U of L reorganization plan nears final passage

Phillip M. Bailey

University of Louisville student Landon Lauder is beginning to draft letters that will explain to graduate schools why his schools’ accreditation is in the news.

Lauder, 21, who is majoring in political science and psychology, said many fellow students are worried their degrees won’t mean much if the state legislature makes good on a proposal that would reorganize the U of L board while creating a new appointment process.

“I have to prepare, and that’s an incredibly upsetting situation to be in that the legislature and the governor would play politics with my degree,” said Lauder, who serves on U of L's student body Senate.

After a two-hour hearing Friday, a House committee approved Senate Bill 12 in a party-line vote that would ditch the current board and give Gov. Matt Bevin the power to appoint a 10-member panel that would be subject to Senate confirmation.

Senate President Robert Stivers, R-Manchester, who introduced the bill, dismissed critics who have suggested that U of L’s accreditation could be jeopardized as a result. “This does not rise to the level of an accreditation problem, it’s not even close,” he said.

Rather, Stivers said, his measure seeks to end the months of dysfunction at the university and reset its leadership.

“Let’s take the chalkboard and wipe it clean,” he said. “No pointing the fingers or anything else.”

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House Democrats along with several university faculty and students, however, criticized Stivers’ plan for its speedy introduction, which surprised Frankfort observers when its language was inserted into a Senate measure Thursday that originally dealt with dog ownership. The bill passed the full Senate later that day.

Opponents urged patience as the university awaits a formal response from the Southern Association of Colleges and Schools on its probation status.

“I don’t know why we’re playing this game of political chicken with SACS,” said state Rep. Rick Rand, D-Bedford.

“This bill is unnecessary in every regard,” said Susan Jarosi, a professor in the university’s Women & Gender Studies department. “It would be weighing into an issue that’s already begun to heal itself.”

Under the measure, the existing U of L board would be abolished as soon as the new members are in place. It allows for current members to be eligible to serve on the new board.

Stivers said state lawmakers must act quickly given the problems U of L is facing — including the lack of a permanent president — that need to be addressed immediately.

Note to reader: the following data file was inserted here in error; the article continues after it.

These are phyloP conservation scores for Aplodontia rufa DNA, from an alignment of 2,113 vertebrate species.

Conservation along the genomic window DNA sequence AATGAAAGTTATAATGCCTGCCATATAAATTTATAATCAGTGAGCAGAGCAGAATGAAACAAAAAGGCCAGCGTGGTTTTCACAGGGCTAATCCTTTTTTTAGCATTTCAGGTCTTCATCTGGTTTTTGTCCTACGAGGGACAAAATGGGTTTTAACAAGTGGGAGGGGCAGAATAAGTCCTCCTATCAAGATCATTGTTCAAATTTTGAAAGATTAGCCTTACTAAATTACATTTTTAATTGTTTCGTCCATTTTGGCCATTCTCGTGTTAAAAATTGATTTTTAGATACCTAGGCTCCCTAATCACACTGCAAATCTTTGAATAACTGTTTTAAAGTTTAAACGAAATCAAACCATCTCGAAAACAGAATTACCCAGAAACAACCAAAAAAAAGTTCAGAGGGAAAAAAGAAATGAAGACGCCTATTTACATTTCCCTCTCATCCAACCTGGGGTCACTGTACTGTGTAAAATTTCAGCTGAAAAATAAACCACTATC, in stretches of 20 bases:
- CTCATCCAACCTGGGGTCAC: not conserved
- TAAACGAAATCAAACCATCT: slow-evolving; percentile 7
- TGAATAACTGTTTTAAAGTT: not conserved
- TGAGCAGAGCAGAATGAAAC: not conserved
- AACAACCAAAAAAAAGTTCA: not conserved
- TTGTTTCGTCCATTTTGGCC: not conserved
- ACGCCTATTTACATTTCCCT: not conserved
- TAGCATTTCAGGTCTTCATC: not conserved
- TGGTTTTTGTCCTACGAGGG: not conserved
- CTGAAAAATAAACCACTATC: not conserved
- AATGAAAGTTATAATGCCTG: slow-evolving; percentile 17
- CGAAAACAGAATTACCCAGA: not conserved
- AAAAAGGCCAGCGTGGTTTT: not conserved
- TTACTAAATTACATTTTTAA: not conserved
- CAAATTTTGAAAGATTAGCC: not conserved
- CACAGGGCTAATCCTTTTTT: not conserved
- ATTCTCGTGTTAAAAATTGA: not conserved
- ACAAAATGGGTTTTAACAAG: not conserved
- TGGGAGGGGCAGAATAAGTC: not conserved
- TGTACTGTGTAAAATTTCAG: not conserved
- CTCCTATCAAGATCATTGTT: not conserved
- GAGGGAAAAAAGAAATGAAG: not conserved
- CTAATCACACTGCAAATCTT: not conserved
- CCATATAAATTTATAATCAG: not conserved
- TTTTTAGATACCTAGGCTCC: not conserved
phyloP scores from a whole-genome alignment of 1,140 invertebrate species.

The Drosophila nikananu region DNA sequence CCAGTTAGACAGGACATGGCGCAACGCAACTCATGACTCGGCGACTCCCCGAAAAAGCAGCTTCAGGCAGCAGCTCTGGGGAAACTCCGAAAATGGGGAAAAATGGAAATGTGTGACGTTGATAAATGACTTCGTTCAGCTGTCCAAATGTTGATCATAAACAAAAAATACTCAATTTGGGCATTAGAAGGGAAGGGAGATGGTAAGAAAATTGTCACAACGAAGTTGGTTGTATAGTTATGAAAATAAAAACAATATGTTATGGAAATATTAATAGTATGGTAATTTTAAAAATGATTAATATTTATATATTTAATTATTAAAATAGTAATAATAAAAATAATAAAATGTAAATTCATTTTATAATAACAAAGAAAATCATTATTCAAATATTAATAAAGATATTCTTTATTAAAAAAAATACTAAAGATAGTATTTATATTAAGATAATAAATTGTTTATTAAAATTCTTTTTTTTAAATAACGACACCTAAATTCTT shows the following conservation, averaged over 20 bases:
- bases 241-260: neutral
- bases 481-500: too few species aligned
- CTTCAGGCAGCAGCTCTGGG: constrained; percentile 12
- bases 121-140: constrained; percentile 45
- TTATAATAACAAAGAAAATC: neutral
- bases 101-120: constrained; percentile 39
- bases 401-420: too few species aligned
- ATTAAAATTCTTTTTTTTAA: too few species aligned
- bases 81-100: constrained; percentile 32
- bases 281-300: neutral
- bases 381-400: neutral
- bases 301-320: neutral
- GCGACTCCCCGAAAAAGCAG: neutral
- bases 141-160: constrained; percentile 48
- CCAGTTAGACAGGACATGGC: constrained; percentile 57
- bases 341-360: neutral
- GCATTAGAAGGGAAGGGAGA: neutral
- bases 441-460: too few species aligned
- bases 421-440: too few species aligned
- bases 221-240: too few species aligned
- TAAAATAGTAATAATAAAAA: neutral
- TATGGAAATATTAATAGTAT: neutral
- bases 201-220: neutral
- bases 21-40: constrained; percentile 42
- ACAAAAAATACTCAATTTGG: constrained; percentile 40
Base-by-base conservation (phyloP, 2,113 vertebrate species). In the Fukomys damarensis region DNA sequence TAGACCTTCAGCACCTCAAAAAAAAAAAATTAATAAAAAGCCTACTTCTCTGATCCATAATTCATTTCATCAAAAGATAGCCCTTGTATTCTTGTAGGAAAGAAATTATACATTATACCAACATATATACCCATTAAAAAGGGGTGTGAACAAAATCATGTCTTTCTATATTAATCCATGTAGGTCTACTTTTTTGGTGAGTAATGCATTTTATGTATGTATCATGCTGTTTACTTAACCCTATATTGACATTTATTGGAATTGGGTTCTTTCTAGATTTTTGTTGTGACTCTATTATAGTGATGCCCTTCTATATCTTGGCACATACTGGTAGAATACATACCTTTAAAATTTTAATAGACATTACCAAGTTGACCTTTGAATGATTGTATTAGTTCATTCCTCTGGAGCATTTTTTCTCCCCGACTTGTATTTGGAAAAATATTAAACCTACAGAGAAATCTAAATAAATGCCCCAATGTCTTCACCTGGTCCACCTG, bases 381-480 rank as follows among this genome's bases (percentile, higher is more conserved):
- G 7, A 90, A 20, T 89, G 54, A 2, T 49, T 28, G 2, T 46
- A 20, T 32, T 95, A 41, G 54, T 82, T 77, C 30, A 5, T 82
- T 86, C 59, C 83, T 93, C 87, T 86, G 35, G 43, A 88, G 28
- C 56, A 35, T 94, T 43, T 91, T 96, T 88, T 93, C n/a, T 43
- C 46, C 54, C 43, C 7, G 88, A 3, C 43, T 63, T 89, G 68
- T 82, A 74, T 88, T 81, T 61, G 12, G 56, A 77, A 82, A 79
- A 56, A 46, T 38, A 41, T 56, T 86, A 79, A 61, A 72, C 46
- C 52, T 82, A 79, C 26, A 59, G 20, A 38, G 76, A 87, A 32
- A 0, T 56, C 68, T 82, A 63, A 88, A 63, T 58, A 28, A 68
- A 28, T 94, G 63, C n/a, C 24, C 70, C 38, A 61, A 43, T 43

Stivers plans to file additional legislation on Saturday that would further clarify the removal process for a U of L board member. He said he is confident SACS will accept these changes as putting U of L on the right track.

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Asked if Stivers’ plan would appease the accrediting commission, SACS President Belle Wheelan told the CJ on Friday that remains unclear. She said its standards require an institution to have a process by which board members are dismissed as well as reasons for the dismissal.

“Whether that process comes from the governor, legislature or board itself, we do not direct,” Wheelan said. “So I guess my answer is, ‘perhaps.’ ”

U of L spokesman John Karman said in a statement Friday, “To retain its accreditation, the university must follow state law but also comply with the SACS principles. If any new legislation permits us to meet both sets of requirements, the university will benefit.”

The legislative questions stem from an ongoing legal and political joust over U of L’s board and its makeup.

Bevin abolished the current board through executive action last year, citing its dysfunction, and appointed a new group of trustees. That move was overturned by a Franklin Circuit Court judge, who called the governor’s orders and ruled that the original board was still in power.

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Bevin has appealed that decision. Meanwhile, he and other Republican leaders have pointed out that the U of L board of trustees was illegal under former Gov. Steve Beshear, a Democrat, because of a lack of racial and political balance.

“Before Gov. Bevin got involved, that board was essentially illegal,” said state Rep. Phil Moffett, R-Louisville.

But SACS said it put U of L on probation over concerns of undue political influence by Bevin and his attempt to remove the existing board without due process.

U of L student body President Aaron Vance told the House committee on Friday there’s no denying that the current board is out of compliance racially and politically. He urged Bevin to fill those vacancies to bring the board into compliance, saying fellow undergraduates are troubled by the state’s hasty maneuvers.

“It strikes me as odd we want to move so fast when SACS has offered to provide clarity,” he said. “I’m worried about my degree… it seems to me if we just slow down, we can handle this in a proper manner.”

The House is scheduled to convene at 10 a.m. Saturday. Stivers' bill has an emergency clause, which means it will go into effect immediately if Bevin signs it following passage.

Reporter Phillip M. Bailey can be reached at (502) 582-4475